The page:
Editor’s Note: “Back to Basics” is a column that will run periodically inPM Engineerreviewing the basic principles of plumbing engineering.
Two or three times a month, while I’m conducting training seminars for specifying engineers and contractors, I’ll ask the following question: “How many different types of automatic sprinklers do you think are available to you, the specifying engineer, in the market today?” Usually, a quick look of panic comes over many of the faces of the attendees as they quickly attempt to calculate the number of different automatic sprinklers their company uses.
So, I follow up with a second question: “Approximately how many ‘SIN’ or sprinkler identification numbers are typically offered by any one of the major sprinkler manufacturers?” For some, the term “SIN” adds a degree of doubt into their response because many people involved in the fire protection industry are still not familiar with the term.
So, at this point, I end the exercise and provide the answer. Today, the major manufacturers of automatic sprinklers each offer between 300 to 400 sprinklers identified by a unique “SIN” sprinkler identification number. The term “sprinkler identification number” was introduced to the industry in 2001 and first incorporated into National Fire Protection Association (NFPA) 13 in the 2002 edition within section 188.8.131.52, which requires sprinklers to be permanently marked with a one- or two-character manufacturer symbol, followed by three or four numbers, to uniquely identify the sprinkler.
My point has been made to the seminar attendees: The days of the sprinkler industry-where there was the sprinkler that went up, the sprinkler that went down, and the sprinkler that came out of the wall-are long gone and have been for some time. The challenge for the engineer now becomes how to decipher the mountains of marketing and technical data and specify the proper sprinkler.
In today’s sprinkler market, it is no longer possible for anyone to have the encyclopedic knowledge of the available sprinkler options some had in the past. Market demands have driven the sprinkler innovations to become specialized, and in some cases, unique to one application. I must admit that working for a major manufacturer gives me an advantage, but I still find it challenging given the current new product release rate of one to two new sprinklers a month.
So the two main questions I receive in return from those seminar attendees are these:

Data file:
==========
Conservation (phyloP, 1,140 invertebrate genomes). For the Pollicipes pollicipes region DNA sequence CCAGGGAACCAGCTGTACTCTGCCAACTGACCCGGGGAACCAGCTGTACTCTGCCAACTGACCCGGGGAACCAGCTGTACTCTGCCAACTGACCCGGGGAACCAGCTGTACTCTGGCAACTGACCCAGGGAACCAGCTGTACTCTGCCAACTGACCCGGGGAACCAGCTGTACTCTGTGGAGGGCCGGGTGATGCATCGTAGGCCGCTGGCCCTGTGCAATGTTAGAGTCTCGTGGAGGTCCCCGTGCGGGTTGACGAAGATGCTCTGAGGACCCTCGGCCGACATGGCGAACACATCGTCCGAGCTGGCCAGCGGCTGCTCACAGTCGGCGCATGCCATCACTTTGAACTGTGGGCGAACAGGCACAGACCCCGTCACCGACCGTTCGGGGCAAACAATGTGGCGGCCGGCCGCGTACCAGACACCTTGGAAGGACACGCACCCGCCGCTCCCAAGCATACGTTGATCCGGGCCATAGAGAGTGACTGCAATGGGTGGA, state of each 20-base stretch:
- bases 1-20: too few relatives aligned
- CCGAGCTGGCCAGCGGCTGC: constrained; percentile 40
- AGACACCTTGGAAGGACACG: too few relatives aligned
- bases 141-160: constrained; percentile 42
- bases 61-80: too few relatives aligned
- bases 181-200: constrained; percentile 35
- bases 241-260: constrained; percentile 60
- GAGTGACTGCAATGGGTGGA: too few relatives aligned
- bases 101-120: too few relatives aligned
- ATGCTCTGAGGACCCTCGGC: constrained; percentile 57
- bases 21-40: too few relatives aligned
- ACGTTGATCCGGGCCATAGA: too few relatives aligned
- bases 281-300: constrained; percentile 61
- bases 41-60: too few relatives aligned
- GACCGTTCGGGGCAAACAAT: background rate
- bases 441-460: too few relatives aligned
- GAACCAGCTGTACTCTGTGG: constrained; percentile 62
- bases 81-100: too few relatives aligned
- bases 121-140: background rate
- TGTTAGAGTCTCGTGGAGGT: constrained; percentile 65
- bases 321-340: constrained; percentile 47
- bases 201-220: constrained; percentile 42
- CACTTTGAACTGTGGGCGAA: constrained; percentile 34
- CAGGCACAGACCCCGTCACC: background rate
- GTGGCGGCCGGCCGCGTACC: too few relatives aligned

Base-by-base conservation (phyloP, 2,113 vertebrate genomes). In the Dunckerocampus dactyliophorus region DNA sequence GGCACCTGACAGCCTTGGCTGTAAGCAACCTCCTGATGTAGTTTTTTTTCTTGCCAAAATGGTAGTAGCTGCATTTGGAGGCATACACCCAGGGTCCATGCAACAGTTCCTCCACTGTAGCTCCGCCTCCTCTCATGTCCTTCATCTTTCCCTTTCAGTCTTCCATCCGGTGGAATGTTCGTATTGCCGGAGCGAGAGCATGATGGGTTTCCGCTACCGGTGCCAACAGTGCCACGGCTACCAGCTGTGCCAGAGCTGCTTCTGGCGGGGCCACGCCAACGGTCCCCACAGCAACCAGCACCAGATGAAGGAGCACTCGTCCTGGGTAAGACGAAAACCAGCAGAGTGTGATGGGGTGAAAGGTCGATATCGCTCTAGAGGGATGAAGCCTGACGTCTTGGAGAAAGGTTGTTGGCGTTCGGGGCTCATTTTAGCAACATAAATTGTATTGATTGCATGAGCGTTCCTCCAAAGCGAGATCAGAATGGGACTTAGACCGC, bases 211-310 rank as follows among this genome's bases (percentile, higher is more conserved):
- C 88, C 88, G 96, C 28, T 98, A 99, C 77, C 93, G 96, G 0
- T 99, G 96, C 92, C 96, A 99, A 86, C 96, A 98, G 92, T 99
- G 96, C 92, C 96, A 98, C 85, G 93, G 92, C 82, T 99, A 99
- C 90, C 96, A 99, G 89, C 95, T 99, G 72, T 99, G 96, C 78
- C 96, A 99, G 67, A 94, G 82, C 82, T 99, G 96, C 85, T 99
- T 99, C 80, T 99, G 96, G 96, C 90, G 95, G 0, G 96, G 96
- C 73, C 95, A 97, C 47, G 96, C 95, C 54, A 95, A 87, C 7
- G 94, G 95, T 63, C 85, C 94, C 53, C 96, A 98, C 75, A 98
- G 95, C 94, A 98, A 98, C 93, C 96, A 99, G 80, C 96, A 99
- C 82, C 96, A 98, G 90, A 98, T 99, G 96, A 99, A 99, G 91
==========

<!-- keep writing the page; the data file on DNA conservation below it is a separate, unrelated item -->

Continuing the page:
1. How do I, the specifying engineer, ensure the correct sprinkler is specified for my project?
2. How do I keep up to date on all of these new sprinkler innovations?
Both are excellent questions, given the amount of sprinklers available and the lack of extra time in the workday to keep on top of all these new products.
Use "SIN"Sprinkler technology has progressed tremendously over the last 10 to 15 years. It is certainly common practice by many engineering firms today to place a generic performance specification out for bid on many projects and let the contractor who is awarded the project select the appropriate sprinkler. This practice works great in some cases, and the professional fire protection contractors within the industry do a wonderful job of providing quality sprinkler installations. However, some engineering firms prefer to be more involved in the system design. It is in these situations that a more precise description of the sprinkler is required in the specification.
Sprinkler identification numbers are the key to specifying exactly what sprinkler you require for a specific project. These numbers change for every change in orifice size or shape, deflector characteristics, pressure rating and thermal sensitivity. Today, it is not practical to just call out a manufacturer’s model name. Model names are typically “brand” information and do not really identify what is being called for.
Given what I have previously said about the large amount of sprinklers available on the market, some who are reading this are more than likely saying: “‘SIN’ numbers are just fine, but who has the time to keep up with all of this information?” The answer is more than likely just about nobody. In order to keep up to date on sprinkler information today, specifying engineers should take advantage of the technical services offered by some manufacturers, including their internet Web sites, technical service departments, product seminars and “lunch and learn” seminars. Recognizing the need to make the steady stream of technical information available to engineering firms and contractors, some manufacturers have made these services readily available.
We All Play by the Same RulesAt times, there can be a lot of misinformation circulating throughout the fire protection industry. The first step in ensuring a quality specification is to understand that, as manufacturers, we all play by the same rules. Understanding what the rules are and how to incorporate them into your specifications is an essential part of the process.The consulting engineer must be able to identify the difference between marketing materials and technical documents. Marketing is a wonderful thing. We all want the companies we work for to be as successful as possible. Marketing products correctly is an essential process within the industry and is needed in order to get information out to the engineering community. However, marketing documents and information contained in them should not be confused with technical documents. Marketing information should be used as a reference only.